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RE: DOM Level 3 KeyboardEvent

From: Jacob Rossi <jrossi@microsoft.com>
Date: Fri, 8 Apr 2011 00:55:37 +0000
To: 'Wez' <wez@chromium.org>
CC: "schepers@w3.org" <schepers@w3.org>, "www-dom@w3.org" <www-dom@w3.org>
Message-ID: <D0BC8E77E79D9846B61A2432D1BA4EAE0281293A@TK5EX14MBXC116.redmond.corp.microsoft.com>
To be clear, character keys are expressed by providing a Unicode DOMString (not literally the characters "U+<code-point").

In your numpad example, 5 without NumLock is a function key. In Windows, we map VK_CLEAR to 'Clear' in IE9. But the spec recognizes that keyboard events are often platform specific. In your example on Linux, this would fall under that category of keys which the user agent should devise a value which is appropriate. Potentially, you could map this to 'Clear' for consistency with Windows. But devising your own value here would still be considered conforming in this case.

In general, creating an exhaustive map of cross-platform/cross-internationalization/cross-browser/cross-keyboard-layout/cross-keyboard-device key values has proven to be an insurmountable task. Many have attempted, all have failed. Thus we landed with character values (which are inherently cross-platform because we've chosen standardized Unicode) and then a set of known function keys. Additionally, building state machines off keyboard events is not reliable due to issues like focus changes where up events are lost.

As for Unicode surrogates, IE9 provides these as one string (rather than two events) as I indicated. This is for ECMAScript compatibility. Firing two events would be a lie in that two keys didn't actually go down. So the note you referred to is simply to point out that ECMAScript implementations will provide surrogate pairs in these cases. I can modify this a bit to clarify that this comes as one event.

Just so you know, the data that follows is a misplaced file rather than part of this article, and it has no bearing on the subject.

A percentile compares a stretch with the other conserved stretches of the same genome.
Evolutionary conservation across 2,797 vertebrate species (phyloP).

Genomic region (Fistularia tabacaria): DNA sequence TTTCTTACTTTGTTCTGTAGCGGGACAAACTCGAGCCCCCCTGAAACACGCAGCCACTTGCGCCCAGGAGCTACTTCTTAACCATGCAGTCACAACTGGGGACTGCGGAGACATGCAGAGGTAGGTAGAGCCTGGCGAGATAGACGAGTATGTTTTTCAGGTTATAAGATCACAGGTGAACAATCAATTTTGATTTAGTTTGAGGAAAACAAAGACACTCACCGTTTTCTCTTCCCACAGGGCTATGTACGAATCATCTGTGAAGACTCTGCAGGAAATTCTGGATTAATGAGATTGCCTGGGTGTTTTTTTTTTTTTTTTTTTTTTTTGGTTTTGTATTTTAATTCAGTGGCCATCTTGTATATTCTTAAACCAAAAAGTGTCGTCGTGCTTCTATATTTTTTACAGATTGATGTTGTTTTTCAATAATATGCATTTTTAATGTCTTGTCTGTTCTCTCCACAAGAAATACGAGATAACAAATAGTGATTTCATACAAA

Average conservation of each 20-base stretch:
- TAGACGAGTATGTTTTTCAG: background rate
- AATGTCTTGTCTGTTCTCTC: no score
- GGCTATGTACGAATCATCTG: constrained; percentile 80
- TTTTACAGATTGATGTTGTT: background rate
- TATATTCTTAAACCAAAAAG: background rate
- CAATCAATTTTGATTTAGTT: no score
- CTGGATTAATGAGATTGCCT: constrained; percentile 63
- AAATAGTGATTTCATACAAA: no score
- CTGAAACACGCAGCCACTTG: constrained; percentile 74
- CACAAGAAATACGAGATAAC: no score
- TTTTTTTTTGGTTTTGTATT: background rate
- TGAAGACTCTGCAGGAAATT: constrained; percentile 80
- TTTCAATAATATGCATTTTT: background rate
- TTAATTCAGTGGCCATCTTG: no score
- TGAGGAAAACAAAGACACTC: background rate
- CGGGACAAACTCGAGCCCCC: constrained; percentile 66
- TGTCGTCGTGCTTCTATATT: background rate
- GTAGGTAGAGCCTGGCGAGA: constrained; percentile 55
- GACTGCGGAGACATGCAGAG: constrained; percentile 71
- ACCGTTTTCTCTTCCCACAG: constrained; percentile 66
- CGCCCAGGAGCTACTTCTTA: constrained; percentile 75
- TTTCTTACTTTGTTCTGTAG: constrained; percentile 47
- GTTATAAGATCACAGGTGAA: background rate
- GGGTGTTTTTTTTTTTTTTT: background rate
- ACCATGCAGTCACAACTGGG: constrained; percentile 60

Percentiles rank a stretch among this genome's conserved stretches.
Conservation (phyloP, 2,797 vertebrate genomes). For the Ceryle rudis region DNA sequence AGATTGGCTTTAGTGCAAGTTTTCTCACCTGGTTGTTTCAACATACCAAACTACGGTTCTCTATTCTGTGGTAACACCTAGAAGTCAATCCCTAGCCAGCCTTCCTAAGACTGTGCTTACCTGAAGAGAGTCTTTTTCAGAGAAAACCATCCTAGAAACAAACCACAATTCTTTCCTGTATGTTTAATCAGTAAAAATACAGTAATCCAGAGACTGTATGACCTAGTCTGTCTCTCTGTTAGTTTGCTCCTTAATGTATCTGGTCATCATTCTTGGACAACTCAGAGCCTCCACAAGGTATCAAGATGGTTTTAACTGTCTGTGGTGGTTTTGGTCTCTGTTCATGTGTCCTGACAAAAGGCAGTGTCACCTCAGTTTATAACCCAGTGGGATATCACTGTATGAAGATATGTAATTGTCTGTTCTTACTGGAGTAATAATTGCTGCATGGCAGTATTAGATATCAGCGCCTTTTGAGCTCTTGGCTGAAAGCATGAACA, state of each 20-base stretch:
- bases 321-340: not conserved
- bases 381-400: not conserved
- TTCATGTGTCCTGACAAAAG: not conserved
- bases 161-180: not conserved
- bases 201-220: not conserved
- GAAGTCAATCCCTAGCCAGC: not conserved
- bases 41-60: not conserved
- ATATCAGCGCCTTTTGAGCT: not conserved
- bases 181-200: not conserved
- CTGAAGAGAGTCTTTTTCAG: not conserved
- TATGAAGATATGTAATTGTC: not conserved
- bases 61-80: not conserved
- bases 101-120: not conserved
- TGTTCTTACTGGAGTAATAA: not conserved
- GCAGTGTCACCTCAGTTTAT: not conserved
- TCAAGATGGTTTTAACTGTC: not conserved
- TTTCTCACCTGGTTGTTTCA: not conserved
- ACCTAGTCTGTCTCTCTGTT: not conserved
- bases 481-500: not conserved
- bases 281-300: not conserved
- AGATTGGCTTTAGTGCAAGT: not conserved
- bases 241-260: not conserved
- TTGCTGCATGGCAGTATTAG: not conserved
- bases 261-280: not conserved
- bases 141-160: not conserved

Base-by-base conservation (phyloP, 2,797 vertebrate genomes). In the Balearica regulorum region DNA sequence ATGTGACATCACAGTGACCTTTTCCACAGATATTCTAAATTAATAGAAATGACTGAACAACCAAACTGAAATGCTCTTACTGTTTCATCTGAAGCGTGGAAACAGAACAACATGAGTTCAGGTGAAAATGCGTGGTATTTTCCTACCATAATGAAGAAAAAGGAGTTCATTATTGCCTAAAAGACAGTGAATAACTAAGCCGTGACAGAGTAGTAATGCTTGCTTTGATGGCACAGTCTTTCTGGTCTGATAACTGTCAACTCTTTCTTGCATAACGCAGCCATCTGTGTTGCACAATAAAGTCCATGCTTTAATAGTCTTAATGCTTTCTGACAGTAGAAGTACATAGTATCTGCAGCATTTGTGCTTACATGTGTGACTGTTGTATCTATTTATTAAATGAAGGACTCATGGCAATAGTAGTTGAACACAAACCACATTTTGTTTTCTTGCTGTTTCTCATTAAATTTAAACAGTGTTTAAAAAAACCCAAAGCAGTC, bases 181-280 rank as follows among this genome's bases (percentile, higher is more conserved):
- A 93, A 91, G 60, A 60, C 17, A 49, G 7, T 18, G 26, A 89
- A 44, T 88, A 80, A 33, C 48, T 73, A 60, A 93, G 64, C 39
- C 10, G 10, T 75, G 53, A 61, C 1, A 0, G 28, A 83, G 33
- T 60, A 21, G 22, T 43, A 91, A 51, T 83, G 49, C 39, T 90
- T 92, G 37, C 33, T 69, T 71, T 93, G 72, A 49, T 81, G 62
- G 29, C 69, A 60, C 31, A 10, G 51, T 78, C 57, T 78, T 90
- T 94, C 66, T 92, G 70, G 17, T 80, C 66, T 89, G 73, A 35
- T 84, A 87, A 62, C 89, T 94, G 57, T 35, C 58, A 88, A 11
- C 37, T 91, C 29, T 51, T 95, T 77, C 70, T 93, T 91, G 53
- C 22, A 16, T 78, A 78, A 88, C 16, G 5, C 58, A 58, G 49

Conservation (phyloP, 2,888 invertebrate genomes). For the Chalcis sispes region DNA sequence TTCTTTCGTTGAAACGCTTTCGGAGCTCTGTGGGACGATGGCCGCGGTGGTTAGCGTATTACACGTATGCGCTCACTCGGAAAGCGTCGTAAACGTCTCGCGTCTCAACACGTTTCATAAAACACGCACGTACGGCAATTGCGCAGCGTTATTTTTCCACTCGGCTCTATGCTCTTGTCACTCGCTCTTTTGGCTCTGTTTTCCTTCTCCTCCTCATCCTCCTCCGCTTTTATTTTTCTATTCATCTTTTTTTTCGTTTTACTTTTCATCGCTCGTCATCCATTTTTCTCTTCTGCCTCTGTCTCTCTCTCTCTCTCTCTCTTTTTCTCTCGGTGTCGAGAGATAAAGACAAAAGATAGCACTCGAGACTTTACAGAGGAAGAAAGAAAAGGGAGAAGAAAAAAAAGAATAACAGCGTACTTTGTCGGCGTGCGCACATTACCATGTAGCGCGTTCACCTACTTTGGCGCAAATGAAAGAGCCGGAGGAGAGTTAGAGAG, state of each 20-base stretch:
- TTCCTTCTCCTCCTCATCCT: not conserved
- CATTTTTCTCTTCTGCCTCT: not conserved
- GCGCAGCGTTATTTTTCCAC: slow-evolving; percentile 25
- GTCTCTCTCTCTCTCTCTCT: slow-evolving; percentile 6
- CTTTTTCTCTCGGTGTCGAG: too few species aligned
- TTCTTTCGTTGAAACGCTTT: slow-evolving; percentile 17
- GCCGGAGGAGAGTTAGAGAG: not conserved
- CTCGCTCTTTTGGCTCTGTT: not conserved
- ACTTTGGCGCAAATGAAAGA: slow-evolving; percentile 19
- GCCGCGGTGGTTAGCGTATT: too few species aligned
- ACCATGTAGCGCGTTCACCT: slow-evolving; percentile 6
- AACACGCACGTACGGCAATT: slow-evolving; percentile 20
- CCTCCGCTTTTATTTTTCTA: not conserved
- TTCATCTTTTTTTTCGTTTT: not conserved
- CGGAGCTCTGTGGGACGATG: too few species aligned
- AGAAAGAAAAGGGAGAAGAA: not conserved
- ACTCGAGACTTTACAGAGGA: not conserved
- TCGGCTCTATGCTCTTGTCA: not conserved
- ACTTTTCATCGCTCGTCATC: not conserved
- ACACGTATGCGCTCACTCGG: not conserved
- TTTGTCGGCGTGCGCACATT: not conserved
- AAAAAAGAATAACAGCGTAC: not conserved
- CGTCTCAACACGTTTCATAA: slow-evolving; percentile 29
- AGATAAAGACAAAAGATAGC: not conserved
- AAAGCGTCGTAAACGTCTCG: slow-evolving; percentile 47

-Jacob




From: wez@google.com [mailto:wez@google.com] On Behalf Of Wez
Sent: Thursday, April 07, 2011 7:28 AM
To: Jacob Rossi
Cc: schepers@w3.org; www-dom@w3.org
Subject: Re: DOM Level 3 KeyboardEvent

Jacob,

Thanks for taking the time to answer my questions.  My responses are inline, below.

On 7 April 2011 02:28, Jacob Rossi <jrossi@microsoft.com<mailto:jrossi@microsoft.com>> wrote:
> From: Wez <wez@chromium.org<mailto:wez@chromium.org>>
> What should a key
> produce if it has neither a character nor a function associated with it in a
> given context?
>
Correct, key takes into account modifiers and location. However, there are some circumstances where a key produces a character, but it's key value differs from the character produced. Examples include the spacebar (key: 'Spacebar', char: \u0020) or the add key (key: "Add", char: \u002B). See the Key Values Set for more info. [1]

When the key does not have an entry in the key values set, then you should provide the Unicode string of the character value produced (again, taking into account modifiers, etc.).

A set of values for function keys is provided in the key values set as well. For function keys which do not have an entry in this list, the UA may devise a value using the constraints defined in the key value algorithm. [2]

I think that matches my reading of the spec;

What you're saying is that keys are either "function" or "character" keys, and that "character" keys are expressed in the form "U+<code-point>", unless they appear in the Key Values set, in which case they are specified by name.  Function keys are always identified by a name, and if there isn't already a name in the Key Values set then there are constraints on how to define new ones.

I'm not aware of keys which are neither character or function keys. Can you provide an example? My assumption is that non-character producing keys are always function keys (not to be confused with F1-F10 only).